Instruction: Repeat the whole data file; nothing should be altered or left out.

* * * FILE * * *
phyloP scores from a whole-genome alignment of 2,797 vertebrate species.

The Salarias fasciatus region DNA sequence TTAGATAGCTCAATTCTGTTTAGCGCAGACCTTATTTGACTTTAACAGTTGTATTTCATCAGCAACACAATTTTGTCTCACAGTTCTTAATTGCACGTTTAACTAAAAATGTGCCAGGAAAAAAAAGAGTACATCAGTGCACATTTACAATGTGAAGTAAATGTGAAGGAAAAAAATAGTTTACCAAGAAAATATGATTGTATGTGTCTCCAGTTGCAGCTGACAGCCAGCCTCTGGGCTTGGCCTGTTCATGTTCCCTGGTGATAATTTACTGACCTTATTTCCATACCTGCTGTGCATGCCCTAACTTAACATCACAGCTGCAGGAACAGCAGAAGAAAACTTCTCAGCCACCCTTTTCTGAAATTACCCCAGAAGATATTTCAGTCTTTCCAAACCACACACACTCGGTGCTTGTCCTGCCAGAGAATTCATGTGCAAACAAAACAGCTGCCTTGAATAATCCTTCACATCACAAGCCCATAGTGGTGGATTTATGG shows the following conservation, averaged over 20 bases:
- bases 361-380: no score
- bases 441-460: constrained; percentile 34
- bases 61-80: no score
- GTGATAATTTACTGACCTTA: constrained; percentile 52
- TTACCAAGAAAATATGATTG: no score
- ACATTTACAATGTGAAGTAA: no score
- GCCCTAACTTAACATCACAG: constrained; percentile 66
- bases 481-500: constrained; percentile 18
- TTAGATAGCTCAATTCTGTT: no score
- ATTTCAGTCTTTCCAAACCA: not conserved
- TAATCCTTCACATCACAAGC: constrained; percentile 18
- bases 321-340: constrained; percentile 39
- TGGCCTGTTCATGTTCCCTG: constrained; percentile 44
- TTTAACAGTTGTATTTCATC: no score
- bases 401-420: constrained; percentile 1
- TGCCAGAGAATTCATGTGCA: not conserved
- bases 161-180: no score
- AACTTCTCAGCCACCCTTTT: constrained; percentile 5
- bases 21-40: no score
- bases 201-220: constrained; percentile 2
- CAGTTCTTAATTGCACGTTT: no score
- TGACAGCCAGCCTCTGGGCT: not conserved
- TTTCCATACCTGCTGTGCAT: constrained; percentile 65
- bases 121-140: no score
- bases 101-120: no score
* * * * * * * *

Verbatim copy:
phyloP scores from a whole-genome alignment of 2,797 vertebrate species.

The Salarias fasciatus region DNA sequence TTAGATAGCTCAATTCTGTTTAGCGCAGACCTTATTTGACTTTAACAGTTGTATTTCATCAGCAACACAATTTTGTCTCACAGTTCTTAATTGCACGTTTAACTAAAAATGTGCCAGGAAAAAAAAGAGTACATCAGTGCACATTTACAATGTGAAGTAAATGTGAAGGAAAAAAATAGTTTACCAAGAAAATATGATTGTATGTGTCTCCAGTTGCAGCTGACAGCCAGCCTCTGGGCTTGGCCTGTTCATGTTCCCTGGTGATAATTTACTGACCTTATTTCCATACCTGCTGTGCATGCCCTAACTTAACATCACAGCTGCAGGAACAGCAGAAGAAAACTTCTCAGCCACCCTTTTCTGAAATTACCCCAGAAGATATTTCAGTCTTTCCAAACCACACACACTCGGTGCTTGTCCTGCCAGAGAATTCATGTGCAAACAAAACAGCTGCCTTGAATAATCCTTCACATCACAAGCCCATAGTGGTGGATTTATGG shows the following conservation, averaged over 20 bases:
- bases 361-380: no score
- bases 441-460: constrained; percentile 34
- bases 61-80: no score
- GTGATAATTTACTGACCTTA: constrained; percentile 52
- TTACCAAGAAAATATGATTG: no score
- ACATTTACAATGTGAAGTAA: no score
- GCCCTAACTTAACATCACAG: constrained; percentile 66
- bases 481-500: constrained; percentile 18
- TTAGATAGCTCAATTCTGTT: no score
- ATTTCAGTCTTTCCAAACCA: not conserved
- TAATCCTTCACATCACAAGC: constrained; percentile 18
- bases 321-340: constrained; percentile 39
- TGGCCTGTTCATGTTCCCTG: constrained; percentile 44
- TTTAACAGTTGTATTTCATC: no score
- bases 401-420: constrained; percentile 1
- TGCCAGAGAATTCATGTGCA: not conserved
- bases 161-180: no score
- AACTTCTCAGCCACCCTTTT: constrained; percentile 5
- bases 21-40: no score
- bases 201-220: constrained; percentile 2
- CAGTTCTTAATTGCACGTTT: no score
- TGACAGCCAGCCTCTGGGCT: not conserved
- TTTCCATACCTGCTGTGCAT: constrained; percentile 65
- bases 121-140: no score
- bases 101-120: no score